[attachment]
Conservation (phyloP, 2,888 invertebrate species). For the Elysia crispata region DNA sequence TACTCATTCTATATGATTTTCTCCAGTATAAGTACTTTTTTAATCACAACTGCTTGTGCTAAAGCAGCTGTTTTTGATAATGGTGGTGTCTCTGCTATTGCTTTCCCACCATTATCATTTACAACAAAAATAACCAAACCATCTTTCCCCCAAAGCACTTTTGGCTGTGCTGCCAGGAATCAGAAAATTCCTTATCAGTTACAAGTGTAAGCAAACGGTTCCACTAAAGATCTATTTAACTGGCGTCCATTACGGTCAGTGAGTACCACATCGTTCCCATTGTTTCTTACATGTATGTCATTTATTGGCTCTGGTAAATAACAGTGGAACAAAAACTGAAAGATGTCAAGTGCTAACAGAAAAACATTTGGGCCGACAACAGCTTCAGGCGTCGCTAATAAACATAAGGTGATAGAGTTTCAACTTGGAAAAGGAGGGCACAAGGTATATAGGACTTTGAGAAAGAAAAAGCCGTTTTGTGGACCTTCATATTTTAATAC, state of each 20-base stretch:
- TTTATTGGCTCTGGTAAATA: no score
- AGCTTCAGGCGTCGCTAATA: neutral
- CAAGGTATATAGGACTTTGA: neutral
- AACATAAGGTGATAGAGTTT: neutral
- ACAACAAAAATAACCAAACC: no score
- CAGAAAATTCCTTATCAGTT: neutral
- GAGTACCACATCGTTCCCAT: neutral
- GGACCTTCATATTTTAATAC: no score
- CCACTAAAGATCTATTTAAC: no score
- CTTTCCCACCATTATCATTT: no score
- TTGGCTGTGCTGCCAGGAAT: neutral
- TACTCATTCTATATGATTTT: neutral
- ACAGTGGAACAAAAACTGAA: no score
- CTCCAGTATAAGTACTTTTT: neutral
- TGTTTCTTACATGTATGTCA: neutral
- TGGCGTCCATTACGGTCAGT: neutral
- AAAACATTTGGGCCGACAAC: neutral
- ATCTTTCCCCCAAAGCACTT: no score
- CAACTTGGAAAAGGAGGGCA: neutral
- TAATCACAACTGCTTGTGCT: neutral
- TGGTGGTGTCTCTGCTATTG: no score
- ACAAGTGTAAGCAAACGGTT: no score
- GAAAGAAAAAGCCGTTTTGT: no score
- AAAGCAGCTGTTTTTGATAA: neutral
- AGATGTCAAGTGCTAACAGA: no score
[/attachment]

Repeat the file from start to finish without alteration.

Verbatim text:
Conservation (phyloP, 2,888 invertebrate species). For the Elysia crispata region DNA sequence TACTCATTCTATATGATTTTCTCCAGTATAAGTACTTTTTTAATCACAACTGCTTGTGCTAAAGCAGCTGTTTTTGATAATGGTGGTGTCTCTGCTATTGCTTTCCCACCATTATCATTTACAACAAAAATAACCAAACCATCTTTCCCCCAAAGCACTTTTGGCTGTGCTGCCAGGAATCAGAAAATTCCTTATCAGTTACAAGTGTAAGCAAACGGTTCCACTAAAGATCTATTTAACTGGCGTCCATTACGGTCAGTGAGTACCACATCGTTCCCATTGTTTCTTACATGTATGTCATTTATTGGCTCTGGTAAATAACAGTGGAACAAAAACTGAAAGATGTCAAGTGCTAACAGAAAAACATTTGGGCCGACAACAGCTTCAGGCGTCGCTAATAAACATAAGGTGATAGAGTTTCAACTTGGAAAAGGAGGGCACAAGGTATATAGGACTTTGAGAAAGAAAAAGCCGTTTTGTGGACCTTCATATTTTAATAC, state of each 20-base stretch:
- TTTATTGGCTCTGGTAAATA: no score
- AGCTTCAGGCGTCGCTAATA: neutral
- CAAGGTATATAGGACTTTGA: neutral
- AACATAAGGTGATAGAGTTT: neutral
- ACAACAAAAATAACCAAACC: no score
- CAGAAAATTCCTTATCAGTT: neutral
- GAGTACCACATCGTTCCCAT: neutral
- GGACCTTCATATTTTAATAC: no score
- CCACTAAAGATCTATTTAAC: no score
- CTTTCCCACCATTATCATTT: no score
- TTGGCTGTGCTGCCAGGAAT: neutral
- TACTCATTCTATATGATTTT: neutral
- ACAGTGGAACAAAAACTGAA: no score
- CTCCAGTATAAGTACTTTTT: neutral
- TGTTTCTTACATGTATGTCA: neutral
- TGGCGTCCATTACGGTCAGT: neutral
- AAAACATTTGGGCCGACAAC: neutral
- ATCTTTCCCCCAAAGCACTT: no score
- CAACTTGGAAAAGGAGGGCA: neutral
- TAATCACAACTGCTTGTGCT: neutral
- TGGTGGTGTCTCTGCTATTG: no score
- ACAAGTGTAAGCAAACGGTT: no score
- GAAAGAAAAAGCCGTTTTGT: no score
- AAAGCAGCTGTTTTTGATAA: neutral
- AGATGTCAAGTGCTAACAGA: no score